Having a win/win attitude in blogging is where you seek out mutually beneficial relationships with other blogs. You give credit where credit is due, dish out link love, engage with other bloggers, get involved with discussions, memes, group writing projects, contests and so on. You know that by helping lift other blogs, eventually it will come back to lift your own. (Check out Darren Rowse’s (from ProBlogger.com)thoughts on ‘competition’)
Habit 5: Seek to Misunderstand and to be Misunderstood
Defective bloggers are out of touch with their readers. They refuse to read other blogs in their niche, considering them “not worthy” of their time; They could care less what suggestions or comments are given to improve their blog, allowing comments and emails to go unanswered; And they fail to thank their readers for their support.
Being in touch with your readers means a lot more than simply responding to comments and emails. It’s understanding what is going on in the blogosphere (and the world) related to your niche. It doesn’t matter if your the most prominent blogger in your niche or just starting out, take time to understand what others are doing and saying. It’s also being sensitive to readers suggestions and ideas. I’m not saying you have to pander to your readers, but when a reader feels they are important and appreciated, you’ll have that reader for life.
Habit 6: Blog in a Bubble
Defective bloggers have somehow missed the boat when it comes to what blogging is really about. They feel content to live in their own little blogging bubble, posting day-after-day, and misering away their thoughts and ideas with the hope that readers will come.
Blogging is, by nature, a social medium, so trying to go at it all alone will only hurt you in the end. Get involved with other bloggers by inviting them to guest-post on your blog and seek out opportunities to guest-post on theirs. Network with other similar blogs creating a synergy of influence. And where possible, allow your readers to do some of the leg work for you — whether that’s administering forums, submitting ideas, offering prizes, participating in polls and so on.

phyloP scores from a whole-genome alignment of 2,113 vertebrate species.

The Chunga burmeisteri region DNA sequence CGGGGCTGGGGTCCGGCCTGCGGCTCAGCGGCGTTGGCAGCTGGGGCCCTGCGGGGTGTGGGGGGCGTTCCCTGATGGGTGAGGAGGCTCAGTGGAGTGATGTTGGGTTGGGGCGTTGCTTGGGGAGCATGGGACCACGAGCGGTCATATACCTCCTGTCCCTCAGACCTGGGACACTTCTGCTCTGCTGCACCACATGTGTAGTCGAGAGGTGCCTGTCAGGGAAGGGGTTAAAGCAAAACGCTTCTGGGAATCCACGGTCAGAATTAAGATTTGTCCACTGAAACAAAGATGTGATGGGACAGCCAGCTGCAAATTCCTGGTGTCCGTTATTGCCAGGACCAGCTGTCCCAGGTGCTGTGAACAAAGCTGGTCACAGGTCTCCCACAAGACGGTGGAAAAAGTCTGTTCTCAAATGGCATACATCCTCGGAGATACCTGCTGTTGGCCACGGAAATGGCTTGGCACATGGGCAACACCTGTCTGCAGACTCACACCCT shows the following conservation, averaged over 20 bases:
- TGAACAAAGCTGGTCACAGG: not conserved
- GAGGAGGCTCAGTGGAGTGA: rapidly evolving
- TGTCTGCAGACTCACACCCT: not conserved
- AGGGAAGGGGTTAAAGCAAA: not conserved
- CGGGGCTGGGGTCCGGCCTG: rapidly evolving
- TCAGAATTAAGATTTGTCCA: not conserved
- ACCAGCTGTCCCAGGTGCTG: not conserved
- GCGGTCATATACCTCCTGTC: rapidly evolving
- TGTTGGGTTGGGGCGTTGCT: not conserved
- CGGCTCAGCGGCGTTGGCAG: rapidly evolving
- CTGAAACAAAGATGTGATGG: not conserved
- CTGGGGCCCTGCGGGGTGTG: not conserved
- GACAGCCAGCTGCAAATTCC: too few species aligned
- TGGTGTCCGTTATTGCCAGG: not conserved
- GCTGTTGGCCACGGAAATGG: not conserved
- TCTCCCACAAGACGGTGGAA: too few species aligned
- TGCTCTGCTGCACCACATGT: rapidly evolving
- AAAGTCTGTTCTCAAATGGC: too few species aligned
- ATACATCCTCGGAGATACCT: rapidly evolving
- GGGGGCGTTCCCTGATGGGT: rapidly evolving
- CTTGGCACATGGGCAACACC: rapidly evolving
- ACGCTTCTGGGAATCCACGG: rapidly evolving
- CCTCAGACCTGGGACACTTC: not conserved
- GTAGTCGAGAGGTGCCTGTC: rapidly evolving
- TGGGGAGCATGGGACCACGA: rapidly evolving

Habit 7: Stay As Sharp As a Pound of Wet Liver
Defective bloggers never take time out for self-renewal. Going balls-to-the-wall, they try keep a frantic posting pace eventually burning out. They begin blogging with a number of fresh ideas but sooner or later the idea pool dries up and they putter along, posting only when something new smacks them upside the head.
Keep your blogging tools sharp by making sure you take some time out for a little self-renewal. God created the world in six days and on the seventh He rested from his labors. Use this model to once a week dedicate your own Sabbath Day where you can clear your mind, walk in nature, meditate, talk with people face-to-face, do some exercise, and basically get away from blogging for a bit. This will not only do wonders for your own health but for the health of your blog as well.
I have to say, I definitely suffer from some of these habits myself. It’s been a real awakening experience to write this post and see many of my own faults reflected in them. Becoming a successful blogger, like personal development, is a process. No one is born a blogging phenom. Even the best of bloggers have taken their lumps with some of these bad habits, but all have learned to eventually turn them into strengths.